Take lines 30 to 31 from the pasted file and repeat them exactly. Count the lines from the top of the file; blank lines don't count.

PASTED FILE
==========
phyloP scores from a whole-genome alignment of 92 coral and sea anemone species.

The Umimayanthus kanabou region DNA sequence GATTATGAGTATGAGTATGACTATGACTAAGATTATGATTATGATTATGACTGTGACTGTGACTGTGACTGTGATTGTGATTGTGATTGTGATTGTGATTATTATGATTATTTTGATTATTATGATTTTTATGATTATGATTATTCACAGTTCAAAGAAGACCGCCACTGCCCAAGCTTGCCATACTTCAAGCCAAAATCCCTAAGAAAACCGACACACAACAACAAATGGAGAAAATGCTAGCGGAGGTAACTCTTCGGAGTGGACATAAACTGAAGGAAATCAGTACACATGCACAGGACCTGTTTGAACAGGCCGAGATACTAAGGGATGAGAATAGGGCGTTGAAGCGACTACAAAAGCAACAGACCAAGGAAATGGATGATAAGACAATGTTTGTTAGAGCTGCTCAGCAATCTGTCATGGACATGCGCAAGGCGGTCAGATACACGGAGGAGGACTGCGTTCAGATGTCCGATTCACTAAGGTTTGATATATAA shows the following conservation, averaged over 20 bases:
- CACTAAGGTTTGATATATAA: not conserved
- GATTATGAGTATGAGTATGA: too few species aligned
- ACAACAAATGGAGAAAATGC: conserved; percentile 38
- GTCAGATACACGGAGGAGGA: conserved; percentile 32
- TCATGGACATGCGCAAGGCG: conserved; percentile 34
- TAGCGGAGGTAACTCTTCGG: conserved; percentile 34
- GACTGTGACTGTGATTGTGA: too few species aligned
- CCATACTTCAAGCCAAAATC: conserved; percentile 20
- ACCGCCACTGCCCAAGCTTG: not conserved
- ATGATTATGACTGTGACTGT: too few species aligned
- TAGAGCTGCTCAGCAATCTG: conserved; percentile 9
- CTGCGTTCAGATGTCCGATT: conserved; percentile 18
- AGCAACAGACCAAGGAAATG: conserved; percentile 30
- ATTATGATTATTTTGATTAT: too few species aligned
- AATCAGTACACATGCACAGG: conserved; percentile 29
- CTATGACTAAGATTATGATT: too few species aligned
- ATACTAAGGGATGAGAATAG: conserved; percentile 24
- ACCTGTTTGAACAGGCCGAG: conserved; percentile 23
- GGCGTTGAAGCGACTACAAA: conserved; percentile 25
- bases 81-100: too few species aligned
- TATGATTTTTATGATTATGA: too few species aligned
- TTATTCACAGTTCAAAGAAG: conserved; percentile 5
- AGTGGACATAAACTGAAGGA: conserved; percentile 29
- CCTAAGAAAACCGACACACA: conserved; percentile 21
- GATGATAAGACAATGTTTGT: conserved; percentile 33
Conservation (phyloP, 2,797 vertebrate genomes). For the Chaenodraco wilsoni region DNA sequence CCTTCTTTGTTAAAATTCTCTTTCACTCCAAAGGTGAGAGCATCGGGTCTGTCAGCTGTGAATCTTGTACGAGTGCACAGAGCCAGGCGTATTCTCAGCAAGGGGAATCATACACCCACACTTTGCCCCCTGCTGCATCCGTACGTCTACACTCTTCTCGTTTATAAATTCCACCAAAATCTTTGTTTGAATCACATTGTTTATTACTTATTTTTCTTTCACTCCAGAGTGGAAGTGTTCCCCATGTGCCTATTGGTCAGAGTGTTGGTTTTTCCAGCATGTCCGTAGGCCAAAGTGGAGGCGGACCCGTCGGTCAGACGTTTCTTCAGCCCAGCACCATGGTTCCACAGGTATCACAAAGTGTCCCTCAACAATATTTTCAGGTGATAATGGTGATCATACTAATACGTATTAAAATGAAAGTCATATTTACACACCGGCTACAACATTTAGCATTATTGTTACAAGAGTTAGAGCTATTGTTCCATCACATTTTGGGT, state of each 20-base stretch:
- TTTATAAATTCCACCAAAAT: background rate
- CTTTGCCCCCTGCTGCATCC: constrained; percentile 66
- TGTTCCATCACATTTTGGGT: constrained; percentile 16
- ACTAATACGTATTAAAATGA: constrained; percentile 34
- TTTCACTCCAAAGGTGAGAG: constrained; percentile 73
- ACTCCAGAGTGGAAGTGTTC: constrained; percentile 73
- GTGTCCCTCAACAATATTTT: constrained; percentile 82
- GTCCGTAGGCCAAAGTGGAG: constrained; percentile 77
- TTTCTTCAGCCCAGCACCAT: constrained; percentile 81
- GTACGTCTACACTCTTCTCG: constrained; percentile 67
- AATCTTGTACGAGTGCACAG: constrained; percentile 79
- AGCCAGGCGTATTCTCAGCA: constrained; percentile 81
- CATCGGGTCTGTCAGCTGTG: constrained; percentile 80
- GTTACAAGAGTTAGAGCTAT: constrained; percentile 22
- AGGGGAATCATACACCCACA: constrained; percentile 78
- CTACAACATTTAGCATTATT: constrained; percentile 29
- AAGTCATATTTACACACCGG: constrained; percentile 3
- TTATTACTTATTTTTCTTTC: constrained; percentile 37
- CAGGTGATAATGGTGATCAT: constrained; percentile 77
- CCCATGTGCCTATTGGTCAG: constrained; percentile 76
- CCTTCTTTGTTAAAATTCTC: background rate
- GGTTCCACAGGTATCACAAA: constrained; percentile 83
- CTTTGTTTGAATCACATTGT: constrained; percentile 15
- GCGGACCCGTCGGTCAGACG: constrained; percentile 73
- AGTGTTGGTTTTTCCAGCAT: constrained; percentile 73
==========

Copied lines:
- CTTTGCCCCCTGCTGCATCC: constrained; percentile 66
- TGTTCCATCACATTTTGGGT: constrained; percentile 16